Socialist Europe and Revolutionary Russia: Perception and Prejudice 1848–1923 analyses perceptions and images of Russia held by European socialists in the period between the revolutions of 1848 and firm establishment of the Soviet regime in the early 1920s. Professor Naarden investigates in detail the sometimes pernicious influence of the age-old Western image of Russia on the ideological outlook and actions of the largest organised political movement in Europe. Whereas the history of socialism has been largely written from a national point of view, or within a national framework, this survey of a major pan-European theme permits an alternative perspective on contemporary East-West relations, and on numerous important aspects of nineteenth-century socialism, not least the powerful role in its development of a number of Russian writers, whether as protagonists or opponents.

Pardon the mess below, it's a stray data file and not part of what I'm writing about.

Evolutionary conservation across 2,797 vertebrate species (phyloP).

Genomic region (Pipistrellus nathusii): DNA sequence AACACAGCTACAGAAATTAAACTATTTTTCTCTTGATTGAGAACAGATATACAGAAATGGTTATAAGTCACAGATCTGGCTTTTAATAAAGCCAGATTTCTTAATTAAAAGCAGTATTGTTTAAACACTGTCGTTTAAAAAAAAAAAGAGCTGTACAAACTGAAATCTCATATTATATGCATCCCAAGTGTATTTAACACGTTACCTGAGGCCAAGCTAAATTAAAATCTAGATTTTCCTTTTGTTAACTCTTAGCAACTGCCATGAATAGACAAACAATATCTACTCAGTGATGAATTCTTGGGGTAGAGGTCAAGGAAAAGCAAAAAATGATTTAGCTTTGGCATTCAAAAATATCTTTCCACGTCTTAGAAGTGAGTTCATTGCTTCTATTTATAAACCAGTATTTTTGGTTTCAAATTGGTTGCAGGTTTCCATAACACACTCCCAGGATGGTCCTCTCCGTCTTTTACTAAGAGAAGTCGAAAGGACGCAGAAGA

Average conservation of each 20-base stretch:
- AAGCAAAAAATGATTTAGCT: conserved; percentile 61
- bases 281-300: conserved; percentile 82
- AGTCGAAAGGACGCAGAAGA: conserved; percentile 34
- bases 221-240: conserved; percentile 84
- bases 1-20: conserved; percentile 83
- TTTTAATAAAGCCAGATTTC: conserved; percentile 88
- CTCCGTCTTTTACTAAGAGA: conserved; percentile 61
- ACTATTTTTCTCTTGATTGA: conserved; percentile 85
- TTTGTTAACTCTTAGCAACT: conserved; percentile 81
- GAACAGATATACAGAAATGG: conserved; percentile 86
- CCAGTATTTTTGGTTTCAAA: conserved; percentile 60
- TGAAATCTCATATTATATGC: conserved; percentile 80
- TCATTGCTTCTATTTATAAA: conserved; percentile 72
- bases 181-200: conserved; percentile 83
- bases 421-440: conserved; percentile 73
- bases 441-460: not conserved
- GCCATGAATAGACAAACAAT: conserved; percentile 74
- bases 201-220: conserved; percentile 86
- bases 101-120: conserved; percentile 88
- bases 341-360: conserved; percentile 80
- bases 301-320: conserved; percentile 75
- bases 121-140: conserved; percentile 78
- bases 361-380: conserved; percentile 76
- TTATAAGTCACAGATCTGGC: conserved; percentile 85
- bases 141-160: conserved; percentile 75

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- Date Published: May 2002
- format: Paperback
- isbn: 9780521892834
- length: 604 pages
- dimensions: 228 x 154 x 37 mm
- weight: 0.972kg
- availability: Available
Table of Contents
1. The Western European image of Russia
2. Russian and European socialists
3. Russian and Western social democracy 1890–1905
4. 1905: a failed revolution in Russia
5. Intermezzo 1906–1918
6. Socialist Europe and the October revolution 1918–1919
7. Social democracy in Soviet Russia and the continuation of the debate about communism in 1919–1920
8. 1920–1921: division in the West, uprising and famine in Russia
9. 1921–1923: the eclipse of the socialist centre in the West and the decline of democratic socialism in Soviet Russia
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